2. A fine motor skills game for your toddler.  I discovered this by accident when Theodore got hold of one of my new raisin baggies and started picking the raisins out through the holes. Simply fill it with small squishable objects that are slightly larger than the hole size. Raisins work well here too. Although I’ve found food works best as most babies want to celebrate their dexterity by putting their prize in their mouth, in a pinch (a.k.a. an eight hour bus ride) I’ve used wadded up bits of paper. (Obviously this might not be the best toy if your baby still puts everything in his mouth and has teeth as he could chew off bits of plastic. Use your judgement parents.)
  3. A homemade scrubby. The plastic mesh makes an excellent scrubbing surface for dishes. It’s gentle enough to not scratch your china and but also capable of removing the scuz left in your pots and pans. If you have a really sticky or baked on mess, you might want to use the scrubby in conjunction with other methods such as a baking soda scrub or soapy water boil. Also, please note that I don’t own any non stick cookware, so I don’t know if it’s safe for such dishes. If you own some and would like to try it, proceed with caution … and then report back to me as I ‘d love to know! Here’s a tutorial for making a classy scrubby that won’t get mistaken for trash on your counter top. Or you could just cut off both ends, stuff three or four into one, and knot both ends. Your scrubby would work equally as well cleaning your tub as it does your dishes. Though perhaps you’d want two separate scrubbies…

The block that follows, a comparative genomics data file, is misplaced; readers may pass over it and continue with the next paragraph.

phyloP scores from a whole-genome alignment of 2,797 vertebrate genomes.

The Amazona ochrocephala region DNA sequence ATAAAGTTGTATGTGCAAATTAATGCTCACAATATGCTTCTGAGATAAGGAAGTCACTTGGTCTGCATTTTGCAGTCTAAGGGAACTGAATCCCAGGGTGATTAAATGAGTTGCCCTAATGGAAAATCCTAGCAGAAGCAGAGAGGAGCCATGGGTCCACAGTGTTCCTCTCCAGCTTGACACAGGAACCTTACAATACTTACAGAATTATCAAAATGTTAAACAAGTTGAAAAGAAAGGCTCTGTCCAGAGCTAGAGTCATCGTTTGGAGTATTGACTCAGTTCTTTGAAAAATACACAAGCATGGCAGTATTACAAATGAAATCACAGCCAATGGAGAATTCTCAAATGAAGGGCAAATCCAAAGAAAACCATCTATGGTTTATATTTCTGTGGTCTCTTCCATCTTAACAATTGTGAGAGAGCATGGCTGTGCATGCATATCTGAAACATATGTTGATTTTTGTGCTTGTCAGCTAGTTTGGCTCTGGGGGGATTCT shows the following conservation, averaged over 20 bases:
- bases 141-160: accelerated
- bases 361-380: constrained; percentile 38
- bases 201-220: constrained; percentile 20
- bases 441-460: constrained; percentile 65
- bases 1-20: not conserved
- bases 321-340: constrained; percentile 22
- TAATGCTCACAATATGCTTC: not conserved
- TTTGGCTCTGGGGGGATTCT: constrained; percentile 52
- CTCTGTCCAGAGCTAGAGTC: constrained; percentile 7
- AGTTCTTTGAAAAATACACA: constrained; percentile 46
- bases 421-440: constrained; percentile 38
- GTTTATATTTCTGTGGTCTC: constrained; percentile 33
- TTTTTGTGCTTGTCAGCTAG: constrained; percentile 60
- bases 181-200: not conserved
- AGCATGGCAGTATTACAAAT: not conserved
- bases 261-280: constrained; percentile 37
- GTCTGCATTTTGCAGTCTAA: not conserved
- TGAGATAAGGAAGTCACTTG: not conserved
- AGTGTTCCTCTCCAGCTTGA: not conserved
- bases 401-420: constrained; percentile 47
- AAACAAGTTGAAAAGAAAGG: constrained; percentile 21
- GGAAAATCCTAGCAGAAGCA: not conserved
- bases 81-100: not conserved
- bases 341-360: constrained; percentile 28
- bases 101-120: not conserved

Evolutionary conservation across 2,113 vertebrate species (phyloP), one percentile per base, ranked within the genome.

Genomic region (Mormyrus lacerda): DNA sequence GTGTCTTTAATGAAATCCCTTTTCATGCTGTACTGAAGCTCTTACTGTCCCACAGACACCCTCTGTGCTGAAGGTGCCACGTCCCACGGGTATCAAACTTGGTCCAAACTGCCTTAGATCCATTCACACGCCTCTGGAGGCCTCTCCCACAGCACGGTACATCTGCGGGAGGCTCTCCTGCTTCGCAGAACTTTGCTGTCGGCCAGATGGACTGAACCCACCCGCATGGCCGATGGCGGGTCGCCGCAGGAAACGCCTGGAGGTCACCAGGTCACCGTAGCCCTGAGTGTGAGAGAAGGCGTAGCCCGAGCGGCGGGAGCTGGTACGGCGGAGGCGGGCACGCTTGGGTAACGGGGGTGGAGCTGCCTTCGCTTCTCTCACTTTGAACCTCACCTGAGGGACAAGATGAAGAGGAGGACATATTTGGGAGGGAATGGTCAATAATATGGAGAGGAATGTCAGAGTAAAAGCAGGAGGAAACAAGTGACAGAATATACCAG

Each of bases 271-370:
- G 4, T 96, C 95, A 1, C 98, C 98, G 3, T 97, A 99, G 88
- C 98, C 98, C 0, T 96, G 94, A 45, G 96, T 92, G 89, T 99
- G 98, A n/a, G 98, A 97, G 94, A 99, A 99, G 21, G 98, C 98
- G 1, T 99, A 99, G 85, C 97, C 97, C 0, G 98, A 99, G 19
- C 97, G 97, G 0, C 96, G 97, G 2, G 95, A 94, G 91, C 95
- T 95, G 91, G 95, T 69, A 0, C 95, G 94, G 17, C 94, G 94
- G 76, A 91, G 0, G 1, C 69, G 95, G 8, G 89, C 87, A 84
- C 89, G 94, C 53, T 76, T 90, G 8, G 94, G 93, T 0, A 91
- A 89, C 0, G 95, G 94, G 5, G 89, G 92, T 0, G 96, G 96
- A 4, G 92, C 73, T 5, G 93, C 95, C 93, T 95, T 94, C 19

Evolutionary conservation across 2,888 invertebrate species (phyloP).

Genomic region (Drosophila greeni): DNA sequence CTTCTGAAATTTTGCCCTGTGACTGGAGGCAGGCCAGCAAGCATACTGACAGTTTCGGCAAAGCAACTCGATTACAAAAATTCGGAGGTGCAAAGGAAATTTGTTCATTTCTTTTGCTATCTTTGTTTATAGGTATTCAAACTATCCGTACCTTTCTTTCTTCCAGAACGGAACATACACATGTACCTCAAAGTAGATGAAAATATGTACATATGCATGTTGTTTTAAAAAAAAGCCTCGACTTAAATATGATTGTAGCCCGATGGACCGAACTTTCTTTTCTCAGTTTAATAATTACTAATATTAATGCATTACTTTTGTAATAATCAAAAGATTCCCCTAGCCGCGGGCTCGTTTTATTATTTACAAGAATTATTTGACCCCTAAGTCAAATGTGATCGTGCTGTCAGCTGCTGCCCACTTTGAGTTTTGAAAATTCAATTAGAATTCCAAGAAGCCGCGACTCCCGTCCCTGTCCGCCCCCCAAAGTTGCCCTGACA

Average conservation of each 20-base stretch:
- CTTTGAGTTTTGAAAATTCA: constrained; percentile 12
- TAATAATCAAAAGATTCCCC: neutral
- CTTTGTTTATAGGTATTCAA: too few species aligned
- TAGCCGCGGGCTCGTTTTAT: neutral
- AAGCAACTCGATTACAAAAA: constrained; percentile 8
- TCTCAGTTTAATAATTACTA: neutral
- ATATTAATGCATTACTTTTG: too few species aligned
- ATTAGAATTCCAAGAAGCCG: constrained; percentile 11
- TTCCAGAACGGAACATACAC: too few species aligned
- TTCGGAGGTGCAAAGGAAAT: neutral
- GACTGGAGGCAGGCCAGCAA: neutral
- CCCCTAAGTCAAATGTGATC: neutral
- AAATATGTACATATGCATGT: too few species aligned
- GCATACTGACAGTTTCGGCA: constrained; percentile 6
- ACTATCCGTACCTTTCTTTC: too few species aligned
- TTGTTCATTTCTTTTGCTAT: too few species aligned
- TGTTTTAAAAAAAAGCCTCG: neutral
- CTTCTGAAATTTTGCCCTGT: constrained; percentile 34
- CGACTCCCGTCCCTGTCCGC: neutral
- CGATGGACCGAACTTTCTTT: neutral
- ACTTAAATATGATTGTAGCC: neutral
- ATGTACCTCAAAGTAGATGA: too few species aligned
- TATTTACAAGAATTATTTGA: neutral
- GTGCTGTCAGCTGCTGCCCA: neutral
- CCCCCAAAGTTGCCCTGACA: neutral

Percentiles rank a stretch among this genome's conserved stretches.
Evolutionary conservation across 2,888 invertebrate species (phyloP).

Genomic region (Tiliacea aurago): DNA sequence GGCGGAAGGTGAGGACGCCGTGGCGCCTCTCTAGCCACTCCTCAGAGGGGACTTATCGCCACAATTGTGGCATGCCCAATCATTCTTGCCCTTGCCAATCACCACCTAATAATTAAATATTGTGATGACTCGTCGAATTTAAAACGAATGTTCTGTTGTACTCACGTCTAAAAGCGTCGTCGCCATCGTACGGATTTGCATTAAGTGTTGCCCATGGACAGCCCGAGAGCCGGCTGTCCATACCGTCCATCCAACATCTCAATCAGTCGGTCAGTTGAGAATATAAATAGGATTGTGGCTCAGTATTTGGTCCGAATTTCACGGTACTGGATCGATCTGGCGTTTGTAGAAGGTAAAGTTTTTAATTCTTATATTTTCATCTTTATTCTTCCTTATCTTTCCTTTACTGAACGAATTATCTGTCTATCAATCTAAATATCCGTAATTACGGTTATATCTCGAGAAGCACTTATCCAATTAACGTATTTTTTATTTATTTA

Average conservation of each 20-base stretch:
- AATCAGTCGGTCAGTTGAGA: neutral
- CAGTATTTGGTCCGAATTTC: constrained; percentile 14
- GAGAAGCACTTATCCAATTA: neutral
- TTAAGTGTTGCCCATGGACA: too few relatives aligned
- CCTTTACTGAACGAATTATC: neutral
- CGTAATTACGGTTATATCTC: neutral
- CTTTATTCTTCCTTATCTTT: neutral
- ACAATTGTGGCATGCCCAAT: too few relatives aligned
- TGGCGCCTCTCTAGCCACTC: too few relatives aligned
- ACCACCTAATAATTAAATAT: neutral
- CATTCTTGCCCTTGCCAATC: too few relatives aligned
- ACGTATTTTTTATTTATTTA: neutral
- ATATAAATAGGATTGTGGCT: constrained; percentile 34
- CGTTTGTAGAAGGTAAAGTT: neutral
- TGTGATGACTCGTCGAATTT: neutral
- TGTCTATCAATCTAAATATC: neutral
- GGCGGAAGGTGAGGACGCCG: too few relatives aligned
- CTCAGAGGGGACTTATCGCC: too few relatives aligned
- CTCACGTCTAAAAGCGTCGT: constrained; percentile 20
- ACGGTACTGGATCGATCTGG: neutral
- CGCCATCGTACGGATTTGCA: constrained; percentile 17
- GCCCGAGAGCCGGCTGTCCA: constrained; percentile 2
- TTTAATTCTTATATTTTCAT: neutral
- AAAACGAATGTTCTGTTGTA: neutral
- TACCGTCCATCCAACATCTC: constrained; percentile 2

4. A bath toys holder. The larger potato and onion bags are the perfect size for holding Theodore’s bath toys. An added plus is that oftentimes they already have string attached so it’s easy to loop the collection over the shower head. They drip dry, don’t mold, and don’t spill curiously cold water over my toes during my shower.
  5. Excess produce storage. If you have a garden  or belong to a productive CSA and find yourself  asking Google “how to store produce” at the end of the season, these mesh bags can be the perfect answer. Produce like onions, potatoes, and garlic need airflow in order to keep well. Even if you are lucky enough to have a stellar root cellar, you still won’t get the longest life out of these vegetables if you just plop them in a box. While the pantyhose method works well, it looses it’s repurposing charm if you have to go out and buy pantyhose to do it. Instead, you can put your potatoes, onions, and garlic in mesh produce bags and hang them on hooks or nails.
  6. Produce bags. This one is so obvious I feel silly including it, but since it took me quite awhile to realize this, I thought it worth saying. Mesh produce bags make excellent… produce bags. If you’re already in the habit of bringing your own canvas bags to the store, it’s easy to stick a few of these mesh bags in to use instead of the tear off plastic ones in the produce department. What if, like me, you’ve already been forgoing the plastic bags and tossing loose onions into your cart? Well, keep doing that if it’s working for you. For me though, it was getting increasingly difficult to finagle all those onions and lemons past little toddler fingers. Also, with French Onion Soup season coming up, I’m sure your clerk will appreciate not having to corral ten onions onto the checkout scale.

Do you have any packaging that you go out of your way to avoid? If you do buy it, how do you reuse it? Anyone else have a guilt complex about excess packaging?

Posted 10 years, 1 month ago at 3:00 pm. 5 comments